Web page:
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Stress Slides


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Stress Unit

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Stress Slides

  1. 1. Stress and Illness
  2. 2. Susceptibility to Stress • Total points – 21 = score >32 “susceptible to stress” 52-77 “serious susceptibility to stress” >77 “extreme susceptibility to stress”
  3. 3. Stress and Stressors • Stress: the process by which we perceive and respond to certain events, called stressors, that we appraise as threatening or challenging. – Stress is cumulative – Stress is inherently personal
  4. 4. Stress and Stressors • Biopsychosocial Model: holds that physical illness is caused by a complex interaction of biological, psychological, and sociocultural factors.
  5. 5. Stress Appraisal
  6. 6. Major Types of Stress 1. Frustration – The pursuit of some goal is frustrated. – Most are brief and insignificant. – Two types of frustrations: loss and failure.
  7. 7. 2. Conflict – Two or more incompatible motivations or behavioral impulses compete for expression. • Approach-Approach Conflict: two goods • Avoidance-Avoidance Conflict: two bads • Approach-Avoidance Conflict: one goal that has both good and bad.
  8. 8. 3. Change – Noticeable alterations in one’s living situation that require readjustment 4. Pressure – Expectations or demands that one behave in a certain way.
  9. 9. Responding to Stress • Emotional Responses – Primary: annoyance, anger, anxiety, fear, dejection, and grief – Secondary: guilt, shame, envy, jealousy, and disgust
  10. 10. Responding to Stress Yerkes-Dodson Law of Optimum Arousal
  11. 11. Responding to Stress • Physical Responses – Epinephrine, norepinephrine, and cortisol are the main stress hormones.
  12. 12. Responding to Stress • Physical Responses – General Adaptation Syndrome (GAS) • Hans Seyle
  13. 13. Responding to Stress • Stress and Coronary disease – Stress is a contributing factor to one of the four major causes of death • Other 3: stroke, cancer, chronic lung disease
  14. 14. Responding to Stress • Type A Personality • Type B Personality – Easygoing, relaxed – Competitive, hard- people. driving, impatient, verbally aggressive, and anger-prone people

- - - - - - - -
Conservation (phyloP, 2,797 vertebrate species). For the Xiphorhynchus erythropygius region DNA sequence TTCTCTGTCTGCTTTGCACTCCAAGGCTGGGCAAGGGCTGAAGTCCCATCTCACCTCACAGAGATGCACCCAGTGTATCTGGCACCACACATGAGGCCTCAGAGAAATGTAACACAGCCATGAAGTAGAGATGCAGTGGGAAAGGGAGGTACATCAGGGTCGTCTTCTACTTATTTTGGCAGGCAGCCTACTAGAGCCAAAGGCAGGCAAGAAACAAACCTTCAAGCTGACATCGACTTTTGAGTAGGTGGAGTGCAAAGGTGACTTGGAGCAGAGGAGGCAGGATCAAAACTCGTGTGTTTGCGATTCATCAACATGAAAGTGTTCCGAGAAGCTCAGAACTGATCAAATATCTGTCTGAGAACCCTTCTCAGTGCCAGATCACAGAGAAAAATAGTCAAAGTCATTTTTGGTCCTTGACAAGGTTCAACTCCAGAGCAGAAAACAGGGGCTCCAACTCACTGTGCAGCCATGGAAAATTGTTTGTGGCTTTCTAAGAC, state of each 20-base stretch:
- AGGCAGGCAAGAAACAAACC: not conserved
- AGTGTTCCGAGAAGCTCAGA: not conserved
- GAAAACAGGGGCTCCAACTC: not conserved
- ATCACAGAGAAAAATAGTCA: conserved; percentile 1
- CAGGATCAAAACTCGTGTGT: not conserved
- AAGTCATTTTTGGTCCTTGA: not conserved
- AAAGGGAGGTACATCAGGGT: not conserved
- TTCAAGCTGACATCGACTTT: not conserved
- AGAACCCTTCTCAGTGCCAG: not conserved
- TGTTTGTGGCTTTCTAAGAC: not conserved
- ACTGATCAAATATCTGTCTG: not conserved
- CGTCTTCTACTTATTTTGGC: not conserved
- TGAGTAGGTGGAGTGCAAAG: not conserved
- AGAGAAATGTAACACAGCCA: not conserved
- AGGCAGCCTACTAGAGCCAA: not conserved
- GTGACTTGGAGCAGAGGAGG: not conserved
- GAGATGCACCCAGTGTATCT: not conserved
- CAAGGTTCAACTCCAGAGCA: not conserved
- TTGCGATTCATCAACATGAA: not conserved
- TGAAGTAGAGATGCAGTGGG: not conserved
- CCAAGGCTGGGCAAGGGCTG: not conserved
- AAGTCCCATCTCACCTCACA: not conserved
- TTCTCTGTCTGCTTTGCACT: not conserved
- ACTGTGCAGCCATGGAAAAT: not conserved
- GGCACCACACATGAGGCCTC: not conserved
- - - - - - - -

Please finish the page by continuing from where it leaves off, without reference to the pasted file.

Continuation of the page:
15. 15. First identified by San Francisco cardiologists Meyer Friedman and Ray Rosenman, Type A behavior has two main components. Friedman states, “First, there is the tendency to try to accomplish too many things in too little time. Second, there is free-floating hostility. These people are irritated by trivial things; they exhibit signs of struggle against time and other people.” A key difference between Types A and B is that the former seem to react to several types of stress with larger increases in pulse rate and blood pressure. In one study, which included both personality types, subjects were forewarned that they would receive electric shock for errors on a difficult task: recalling long strings of numbers read aloud only once. Under this stressful condition, Type A individuals showed a significantly higher increase in pulse rate and blood pressure than did Type Bs. There are also contrasting patterns in social behavior. Type As tend to be more impatient with others and become angry when other people hold them back in any way. In general, Type As report feeling less comfortable around others than do Type Bs. They prefer to work alone rather than as a team, and they seem to resent being told what to do. Types As are more ready to do the opposite of what is demanded of them. What about Type A and work performance? Type As seem to work faster even when no pressure or deadline is involved. They complain less about hard work and report being less tired when it is finished. However, Type As do more poorly on tasks requiring patience or careful, considered judgment. Interestingly, surveys indicate that most members of top management are Type Bs, not Type As. Perhaps As don’t survive to make it! More likely, however, the impatient, hurried style of Type A is not compatible with the skills needed of top- level executives. In summary, Type As do better on tasks involving time pressure or solitary work. Type Bs may do better on tasks requiring complex judgment, accuracy rather than speed, and working as part of a team.